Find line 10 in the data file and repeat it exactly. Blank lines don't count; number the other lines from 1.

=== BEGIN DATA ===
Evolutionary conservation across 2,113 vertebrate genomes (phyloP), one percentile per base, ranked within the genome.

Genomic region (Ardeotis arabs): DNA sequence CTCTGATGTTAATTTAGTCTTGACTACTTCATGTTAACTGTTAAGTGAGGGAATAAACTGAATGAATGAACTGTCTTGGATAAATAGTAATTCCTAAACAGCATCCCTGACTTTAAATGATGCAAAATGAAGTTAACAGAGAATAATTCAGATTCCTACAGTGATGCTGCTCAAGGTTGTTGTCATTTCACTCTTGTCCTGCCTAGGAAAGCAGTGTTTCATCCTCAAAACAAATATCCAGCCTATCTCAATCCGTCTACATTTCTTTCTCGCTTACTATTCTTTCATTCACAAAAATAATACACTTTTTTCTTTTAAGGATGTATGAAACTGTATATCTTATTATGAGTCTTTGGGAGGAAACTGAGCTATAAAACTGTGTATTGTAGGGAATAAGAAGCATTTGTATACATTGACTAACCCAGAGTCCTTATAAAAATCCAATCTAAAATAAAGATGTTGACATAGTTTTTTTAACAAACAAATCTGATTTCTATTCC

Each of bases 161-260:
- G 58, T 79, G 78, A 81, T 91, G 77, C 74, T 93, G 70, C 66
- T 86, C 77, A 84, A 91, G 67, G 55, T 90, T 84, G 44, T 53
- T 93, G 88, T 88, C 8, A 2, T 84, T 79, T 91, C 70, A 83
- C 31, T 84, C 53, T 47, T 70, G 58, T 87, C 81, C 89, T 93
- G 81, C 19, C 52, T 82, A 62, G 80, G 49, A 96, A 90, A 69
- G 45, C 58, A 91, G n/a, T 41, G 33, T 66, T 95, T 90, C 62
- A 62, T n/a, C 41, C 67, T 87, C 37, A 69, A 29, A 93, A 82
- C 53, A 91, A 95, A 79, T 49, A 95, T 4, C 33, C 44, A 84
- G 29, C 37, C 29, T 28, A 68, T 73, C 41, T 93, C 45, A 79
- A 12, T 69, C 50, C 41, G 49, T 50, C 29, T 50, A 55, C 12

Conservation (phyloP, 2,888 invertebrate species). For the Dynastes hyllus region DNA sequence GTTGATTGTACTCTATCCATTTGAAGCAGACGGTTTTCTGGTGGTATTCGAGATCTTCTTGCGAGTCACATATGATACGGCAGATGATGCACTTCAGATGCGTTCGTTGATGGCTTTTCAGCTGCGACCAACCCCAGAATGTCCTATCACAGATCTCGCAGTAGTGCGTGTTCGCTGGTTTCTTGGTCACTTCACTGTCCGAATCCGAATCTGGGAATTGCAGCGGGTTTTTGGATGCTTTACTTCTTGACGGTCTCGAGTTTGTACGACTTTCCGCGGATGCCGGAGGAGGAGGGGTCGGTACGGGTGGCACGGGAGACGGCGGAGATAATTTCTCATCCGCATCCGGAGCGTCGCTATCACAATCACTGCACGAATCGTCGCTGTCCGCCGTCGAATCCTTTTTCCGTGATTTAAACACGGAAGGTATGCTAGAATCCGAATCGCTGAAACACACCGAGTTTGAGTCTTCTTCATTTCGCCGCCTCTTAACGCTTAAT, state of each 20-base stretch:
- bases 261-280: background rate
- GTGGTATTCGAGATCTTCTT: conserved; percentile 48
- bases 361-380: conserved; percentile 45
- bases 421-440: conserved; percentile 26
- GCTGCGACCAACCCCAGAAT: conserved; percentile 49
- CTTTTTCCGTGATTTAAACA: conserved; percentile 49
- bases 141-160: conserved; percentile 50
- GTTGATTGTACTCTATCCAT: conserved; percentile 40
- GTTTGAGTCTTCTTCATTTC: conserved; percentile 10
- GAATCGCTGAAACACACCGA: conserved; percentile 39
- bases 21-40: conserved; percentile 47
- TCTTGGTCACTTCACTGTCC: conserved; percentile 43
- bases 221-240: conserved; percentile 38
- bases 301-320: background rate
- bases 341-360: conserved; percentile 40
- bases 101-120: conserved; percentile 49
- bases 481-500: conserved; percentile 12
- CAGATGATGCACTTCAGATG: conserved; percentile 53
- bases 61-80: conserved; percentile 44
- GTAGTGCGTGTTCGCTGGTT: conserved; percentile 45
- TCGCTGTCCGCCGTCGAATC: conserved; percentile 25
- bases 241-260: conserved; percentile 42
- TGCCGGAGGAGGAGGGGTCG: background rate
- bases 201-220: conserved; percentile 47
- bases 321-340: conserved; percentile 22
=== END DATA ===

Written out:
- A 62, T n/a, C 41, C 67, T 87, C 37, A 69, A 29, A 93, A 82